So, how during this Lent will we evaluate our performance? If we were to take all our ministries seriously enough that we wrote an Ember Day letter, what would we include? What goals have we set, and how well have we accomplished them? Even if there is some point at which we were Outstanding, how often did we simply Achieve – or perhaps Fail to Achieve? Each of us has been called to some office or ministry by God, served within some order of ministry. How would we evaluate our performance? We know it is not our performance that can save us; but any realistic assessment of our performance must convince us of our need for the One who can.

The Rev. Marshall Scott is a hospital chaplain in the Diocese of West Missouri. A past president of the Assembly of Episcopal Healthcare Chaplains, and an Associate of the Order of the Holy Cross, he keeps the blog Episcopal Chaplain at the Bedside.

Fred Phelps is dead

by Linda Ryan

Fred Phelps is dead. The founder and patriarch of the Westboro Baptist Church (WBC) died in Topeka, Kansas, Wednesday, March 19th, of an undisclosed illness. He was 84 at the time of his death. Fred Phelps and his church are highly recognizable names to much of America, and that was (and is) the way they want it.

Phelps and his followers are most known for their picketing of funerals of those with whom they vehemently disagree: those who died of AIDS, young gay men like Matthew Shepard and even the very straight Jerry Falwell who, in the opinion of the WBC, didn’t go far enough in condemning homosexuality. They picketed the funerals of soldiers killed in Iraq and Afghanistan, claiming that God struck them down for defending the US and its increasing acceptance of homosexuality.

Their fame, or notoriety, grew through those outrageous public acts which they claimed as freedom of speech and freedom of religion. The church, mostly made up of Phelps’ family members, included a number of lawyers all too ready to file suit against anyone who curtail their appearances or rights to be as vocal and obnoxious as they chose. One case against them went all the way to the Supreme Court which ruled that they could not be sued for monetary damages resulting from mental or physical anguish caused by the WBC’s demonstration at a family funeral. The WBC was guaranteed the right of free speech – but the door was also opened for other groups, on any side of a given issue, to have their say, no matter whether or not they conformed to what was generally considered the religious or social norms of the majority.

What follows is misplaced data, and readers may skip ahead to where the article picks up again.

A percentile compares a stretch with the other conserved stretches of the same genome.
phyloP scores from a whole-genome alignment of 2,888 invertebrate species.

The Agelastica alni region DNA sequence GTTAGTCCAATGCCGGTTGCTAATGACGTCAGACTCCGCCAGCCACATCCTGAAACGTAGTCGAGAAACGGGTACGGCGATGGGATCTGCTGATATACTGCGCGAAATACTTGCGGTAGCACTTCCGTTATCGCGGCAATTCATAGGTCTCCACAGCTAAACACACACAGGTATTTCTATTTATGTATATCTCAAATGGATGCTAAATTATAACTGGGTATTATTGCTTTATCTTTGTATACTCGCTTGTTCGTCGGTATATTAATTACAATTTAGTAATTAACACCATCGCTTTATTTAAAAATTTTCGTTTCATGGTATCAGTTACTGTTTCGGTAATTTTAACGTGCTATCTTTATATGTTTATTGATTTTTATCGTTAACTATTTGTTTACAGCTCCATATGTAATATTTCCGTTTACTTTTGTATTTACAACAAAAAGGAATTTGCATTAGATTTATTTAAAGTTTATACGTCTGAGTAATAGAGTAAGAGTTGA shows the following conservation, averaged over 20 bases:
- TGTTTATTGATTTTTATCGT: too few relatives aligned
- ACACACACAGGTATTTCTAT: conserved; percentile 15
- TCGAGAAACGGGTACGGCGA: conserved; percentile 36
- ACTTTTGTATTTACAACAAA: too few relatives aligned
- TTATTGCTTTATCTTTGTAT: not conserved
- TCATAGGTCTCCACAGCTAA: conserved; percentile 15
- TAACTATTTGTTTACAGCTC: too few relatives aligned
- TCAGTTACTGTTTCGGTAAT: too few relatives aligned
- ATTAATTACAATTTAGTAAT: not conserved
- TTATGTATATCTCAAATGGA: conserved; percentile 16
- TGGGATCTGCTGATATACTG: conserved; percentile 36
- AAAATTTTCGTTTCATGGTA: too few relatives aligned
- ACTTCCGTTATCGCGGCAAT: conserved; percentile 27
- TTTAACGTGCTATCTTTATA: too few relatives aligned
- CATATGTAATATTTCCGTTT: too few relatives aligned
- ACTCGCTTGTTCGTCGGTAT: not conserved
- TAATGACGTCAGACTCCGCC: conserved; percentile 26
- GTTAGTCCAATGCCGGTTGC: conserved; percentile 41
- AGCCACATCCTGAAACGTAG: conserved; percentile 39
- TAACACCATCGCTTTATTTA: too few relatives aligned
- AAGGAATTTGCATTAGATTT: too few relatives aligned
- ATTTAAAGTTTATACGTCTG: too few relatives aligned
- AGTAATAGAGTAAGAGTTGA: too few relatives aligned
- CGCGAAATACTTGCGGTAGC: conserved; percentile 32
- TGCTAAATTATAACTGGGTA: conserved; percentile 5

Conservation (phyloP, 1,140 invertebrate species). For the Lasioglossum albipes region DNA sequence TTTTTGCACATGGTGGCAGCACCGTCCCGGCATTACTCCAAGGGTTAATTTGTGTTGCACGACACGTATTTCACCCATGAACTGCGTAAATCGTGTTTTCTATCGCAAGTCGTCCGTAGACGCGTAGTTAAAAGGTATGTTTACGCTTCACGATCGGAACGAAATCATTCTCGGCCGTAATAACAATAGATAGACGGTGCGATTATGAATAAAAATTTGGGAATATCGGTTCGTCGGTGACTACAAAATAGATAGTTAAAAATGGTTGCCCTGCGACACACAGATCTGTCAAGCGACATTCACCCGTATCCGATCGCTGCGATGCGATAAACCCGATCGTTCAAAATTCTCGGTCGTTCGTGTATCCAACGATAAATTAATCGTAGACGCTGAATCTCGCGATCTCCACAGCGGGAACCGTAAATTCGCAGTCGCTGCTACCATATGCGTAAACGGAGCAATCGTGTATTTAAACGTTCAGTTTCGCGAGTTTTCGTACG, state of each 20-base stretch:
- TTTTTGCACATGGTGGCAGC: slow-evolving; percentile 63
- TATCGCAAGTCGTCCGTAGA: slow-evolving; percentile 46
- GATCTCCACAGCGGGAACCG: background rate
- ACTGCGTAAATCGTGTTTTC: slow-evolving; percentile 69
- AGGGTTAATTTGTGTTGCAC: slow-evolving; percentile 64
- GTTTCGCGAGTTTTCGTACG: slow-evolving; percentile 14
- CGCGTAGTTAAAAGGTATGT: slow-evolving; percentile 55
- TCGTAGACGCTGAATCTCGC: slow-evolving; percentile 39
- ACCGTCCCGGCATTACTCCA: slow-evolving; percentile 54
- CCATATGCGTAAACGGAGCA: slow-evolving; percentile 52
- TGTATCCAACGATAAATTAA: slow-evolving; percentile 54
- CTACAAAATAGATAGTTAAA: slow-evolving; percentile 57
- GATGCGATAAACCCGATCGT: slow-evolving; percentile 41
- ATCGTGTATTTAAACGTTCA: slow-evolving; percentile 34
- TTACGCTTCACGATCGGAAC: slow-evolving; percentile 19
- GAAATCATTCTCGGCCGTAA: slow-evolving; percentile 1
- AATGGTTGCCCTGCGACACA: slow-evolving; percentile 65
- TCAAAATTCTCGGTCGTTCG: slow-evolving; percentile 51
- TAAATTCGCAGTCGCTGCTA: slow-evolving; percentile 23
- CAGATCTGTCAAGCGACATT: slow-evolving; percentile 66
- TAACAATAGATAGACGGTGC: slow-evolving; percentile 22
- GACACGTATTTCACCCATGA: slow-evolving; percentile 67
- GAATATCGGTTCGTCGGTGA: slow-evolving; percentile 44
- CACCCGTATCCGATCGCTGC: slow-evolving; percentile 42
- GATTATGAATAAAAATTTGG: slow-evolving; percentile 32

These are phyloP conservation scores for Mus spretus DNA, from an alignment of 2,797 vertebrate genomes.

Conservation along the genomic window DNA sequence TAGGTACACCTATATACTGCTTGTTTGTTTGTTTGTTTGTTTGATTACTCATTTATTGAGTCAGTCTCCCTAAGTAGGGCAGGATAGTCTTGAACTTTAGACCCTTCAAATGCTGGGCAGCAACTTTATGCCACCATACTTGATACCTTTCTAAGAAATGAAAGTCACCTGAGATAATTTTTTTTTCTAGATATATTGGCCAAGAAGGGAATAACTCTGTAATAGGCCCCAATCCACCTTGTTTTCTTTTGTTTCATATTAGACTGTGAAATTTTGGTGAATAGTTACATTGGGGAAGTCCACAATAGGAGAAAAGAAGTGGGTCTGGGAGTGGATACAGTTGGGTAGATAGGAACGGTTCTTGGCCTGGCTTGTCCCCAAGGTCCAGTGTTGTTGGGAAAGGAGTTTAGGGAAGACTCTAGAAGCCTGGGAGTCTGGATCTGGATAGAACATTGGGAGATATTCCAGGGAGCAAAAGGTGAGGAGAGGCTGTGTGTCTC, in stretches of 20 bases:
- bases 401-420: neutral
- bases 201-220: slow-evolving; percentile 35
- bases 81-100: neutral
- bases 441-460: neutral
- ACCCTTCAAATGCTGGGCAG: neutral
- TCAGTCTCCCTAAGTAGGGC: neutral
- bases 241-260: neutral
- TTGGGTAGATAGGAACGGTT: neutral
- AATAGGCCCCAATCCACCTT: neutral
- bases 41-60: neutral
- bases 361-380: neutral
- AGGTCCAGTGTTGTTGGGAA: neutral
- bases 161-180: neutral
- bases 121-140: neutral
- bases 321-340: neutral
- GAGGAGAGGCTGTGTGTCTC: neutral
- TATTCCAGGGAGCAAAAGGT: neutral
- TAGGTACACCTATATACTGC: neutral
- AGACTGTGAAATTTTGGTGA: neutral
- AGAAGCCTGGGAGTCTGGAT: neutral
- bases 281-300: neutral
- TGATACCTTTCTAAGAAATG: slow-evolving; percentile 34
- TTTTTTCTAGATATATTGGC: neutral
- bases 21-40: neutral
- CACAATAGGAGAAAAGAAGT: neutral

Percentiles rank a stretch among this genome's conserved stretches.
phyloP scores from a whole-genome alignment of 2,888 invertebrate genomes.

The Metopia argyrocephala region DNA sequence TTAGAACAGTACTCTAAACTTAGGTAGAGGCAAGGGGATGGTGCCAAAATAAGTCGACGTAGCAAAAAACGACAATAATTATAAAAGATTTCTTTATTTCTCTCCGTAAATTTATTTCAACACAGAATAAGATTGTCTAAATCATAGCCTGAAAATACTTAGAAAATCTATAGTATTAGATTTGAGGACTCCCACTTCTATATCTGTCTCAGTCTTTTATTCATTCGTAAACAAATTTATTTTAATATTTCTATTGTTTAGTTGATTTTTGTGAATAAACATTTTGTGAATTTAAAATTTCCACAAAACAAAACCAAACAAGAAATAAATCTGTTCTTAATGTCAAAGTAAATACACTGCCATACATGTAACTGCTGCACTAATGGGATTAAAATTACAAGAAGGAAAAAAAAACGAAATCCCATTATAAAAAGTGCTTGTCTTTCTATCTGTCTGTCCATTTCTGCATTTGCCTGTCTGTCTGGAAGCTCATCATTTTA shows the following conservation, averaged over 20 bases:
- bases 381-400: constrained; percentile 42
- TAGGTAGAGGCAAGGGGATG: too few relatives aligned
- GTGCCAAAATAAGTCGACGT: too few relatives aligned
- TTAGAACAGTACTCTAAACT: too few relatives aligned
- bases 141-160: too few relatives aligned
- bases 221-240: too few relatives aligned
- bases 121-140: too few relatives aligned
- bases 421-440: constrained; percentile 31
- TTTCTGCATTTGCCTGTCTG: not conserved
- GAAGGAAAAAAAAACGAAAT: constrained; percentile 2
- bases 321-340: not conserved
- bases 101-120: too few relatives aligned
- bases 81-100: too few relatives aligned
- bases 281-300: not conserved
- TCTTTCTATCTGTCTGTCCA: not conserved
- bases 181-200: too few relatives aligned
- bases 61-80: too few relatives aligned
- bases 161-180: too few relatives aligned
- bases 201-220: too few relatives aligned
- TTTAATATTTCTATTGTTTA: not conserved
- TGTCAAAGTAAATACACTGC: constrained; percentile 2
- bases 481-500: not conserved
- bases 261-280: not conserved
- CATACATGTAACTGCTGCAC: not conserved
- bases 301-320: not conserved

As Phelps aged, he went out less and less, leaving the active demonstrating to his family. Gradually, it seems, his influence with the church also waned and leadership of the congregation changed to non-family members. According to some news reports, Phelps was excommunicated from the church he had founded because he had endeavored to create a kinder relationship among church members. Somehow, given the images of Fred Phelps, the word “kind” does not seem to fit. Who knows? Away from the spotlight he might have been a real prince.

Members of the WBC appeared to indicate that Phelps would not have a funeral because the church does not believe in “Worshipping the dead,” as they stated it. How ironic that the man who picketed so many funerals would not be having one of his own, but then, perhaps it is just as well. For some, the opportunity to retaliate in kind might just be too strong to resist.

One thing I wonder, though, is if there is anyone who is really mourning Fred Phelps? His family seems divided between those who left the church years ago and were estranged from the patriarch and those who stayed on and carried on the mission he had laid before them. There are reports of abuse from some of Phelps’s many children, but others say he took a Biblical view of punishment and did it strictly by Biblical standard. But do any of them mourn his passing? Certainly the WBC isn’t draping itself in funereal black and planning a grand sendoff for the founder of their congregation. The communiqué on their website is a scripture-laced (if highly selective choice and interpretation of text) condemnation of much of what mainstream (and even outside-the-mainstream) Christian communities stand for.

The GLBTI community, people who have probably more reason to rejoice than just about anybody, has those who have expressed joy and relief that Fred is no longer among the living. On the other hand, there are also a number who have expressed their belief that God will judge Phelps and that they had no need or right to do so. There have been prayers offered for him, just as for anyone who has died. Some too have offered forgiveness for the unrepentant Phelps. They take the words of Jesus very much to heart and forgive for their own soul’s sake as much as to release any ill will and resentment against him.